By Hiya Chowdhury (UG23) and Devika Jamkhedkar (UG21)
The dreadful second COVID-19 strain has destroyed any hope of rejuvenation this year for all – as Ashokans, as Indians, as people. As 2020 came to a close, most of us bore a cautious optimism that the endless suffering would relent, even if just a little. We were desperate to be back on campus, to rekindle the life that we had left behind precisely a year ago. Thankfully, students were allowed to relocate in the Spring semester, joining those who had stayed on – financial aid students, international students and more. Thrill and flourish returned to campus – until 19th April when the Dean of Student Affairs evacuation email hit and we had to leave, once again.
For many, the university campus is more than just a place of residence- it’s a welcome respite from tedious, often painful circumstances. Though far from an equaliser, life on campus was a singular way to bring about uniformity in one’s lifestyle. It ensured that all students relied on the same WiFi connection, library books, and office hour sessions; Not to mention the same rooms, shower cubicles and pantries. Compounded by the pains of a COVID stricken life, the residences provide ample escape from poor WiFi and connectivity, inadequate academic resources, uncomfortable home environments or the worst – outright abuse. While those who could afford to simply pack up and leave within days (a trying task itself) did exactly that, the question arose about the plight of those on exceptional financial aid, and those who stayed on campus for otherwise exceptional circumstances – where would they go?
Through a petition, students on exceptional financial aid immediately requested to be allowed to stay on campus after the 17th of May, the last day for evacuation. No blanket policy for aid students followed, in spite of multiple requests. Financial aid students, international students, and those with undesirable home environments were all running out of options. Further, financial aid students from UG23 were told that they would not receive stipend for they had never been on campus – stipend was only for those who had been.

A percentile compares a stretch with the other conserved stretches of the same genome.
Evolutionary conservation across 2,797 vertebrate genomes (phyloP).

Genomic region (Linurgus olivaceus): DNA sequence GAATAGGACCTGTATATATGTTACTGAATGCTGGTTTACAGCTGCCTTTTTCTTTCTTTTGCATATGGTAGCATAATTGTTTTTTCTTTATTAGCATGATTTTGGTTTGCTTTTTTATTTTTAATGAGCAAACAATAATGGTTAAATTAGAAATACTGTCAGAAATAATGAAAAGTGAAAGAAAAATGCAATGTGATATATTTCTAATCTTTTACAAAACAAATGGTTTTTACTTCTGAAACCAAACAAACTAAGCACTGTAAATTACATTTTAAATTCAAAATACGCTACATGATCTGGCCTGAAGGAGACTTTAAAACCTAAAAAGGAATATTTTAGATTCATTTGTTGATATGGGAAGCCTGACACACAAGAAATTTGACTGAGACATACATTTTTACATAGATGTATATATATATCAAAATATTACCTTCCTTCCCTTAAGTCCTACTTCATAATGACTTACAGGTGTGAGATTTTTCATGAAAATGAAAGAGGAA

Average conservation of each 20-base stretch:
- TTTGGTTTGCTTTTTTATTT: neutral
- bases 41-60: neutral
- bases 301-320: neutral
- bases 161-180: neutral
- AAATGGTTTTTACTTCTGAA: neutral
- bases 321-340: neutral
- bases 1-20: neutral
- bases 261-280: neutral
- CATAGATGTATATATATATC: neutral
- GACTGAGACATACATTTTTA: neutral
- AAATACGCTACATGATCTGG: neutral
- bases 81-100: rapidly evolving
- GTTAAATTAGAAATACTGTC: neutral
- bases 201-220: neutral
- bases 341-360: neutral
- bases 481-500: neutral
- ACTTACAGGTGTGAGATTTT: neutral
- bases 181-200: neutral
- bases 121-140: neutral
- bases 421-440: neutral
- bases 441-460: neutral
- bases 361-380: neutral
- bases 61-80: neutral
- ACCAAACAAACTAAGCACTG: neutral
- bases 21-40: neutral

Fortunately, on 24th April, the Student Government relayed that the Vice Chancellor and Dean of Student Affairs allowed the desirous students to stay on at campus. The students were asked to send accounts detailing their circumstances and why they needed to stay on. Travel reimbursements were provided on a case-by-case basis. Exceptional aid students received emails permitting their aid bracket to apply for the time spent on campus after the semester, exempting them from residence or mess fees as well. With UG23 students, too, receiving the necessary aid, all affairs seemed to have been settled.
However, a sudden communication from the Pro VC swooped in on the 21st of May, asking for the same exceptional aid students to pay for the days spent on campus on a pro-rata basis: if one had been on campus since the 17th, then they were to pay for the days preceding this communication as well. This was a major cause for concern. Students who were already suffering due to poor financial situations, which were likely worsening in the pandemic, could not shoulder this additional expenditure. Email after email from aid students conveyed their concerns to the VC and student body alike, with the SG rallying for support. The uncertainty was frightening, coming so soon after a moment’s reassurance.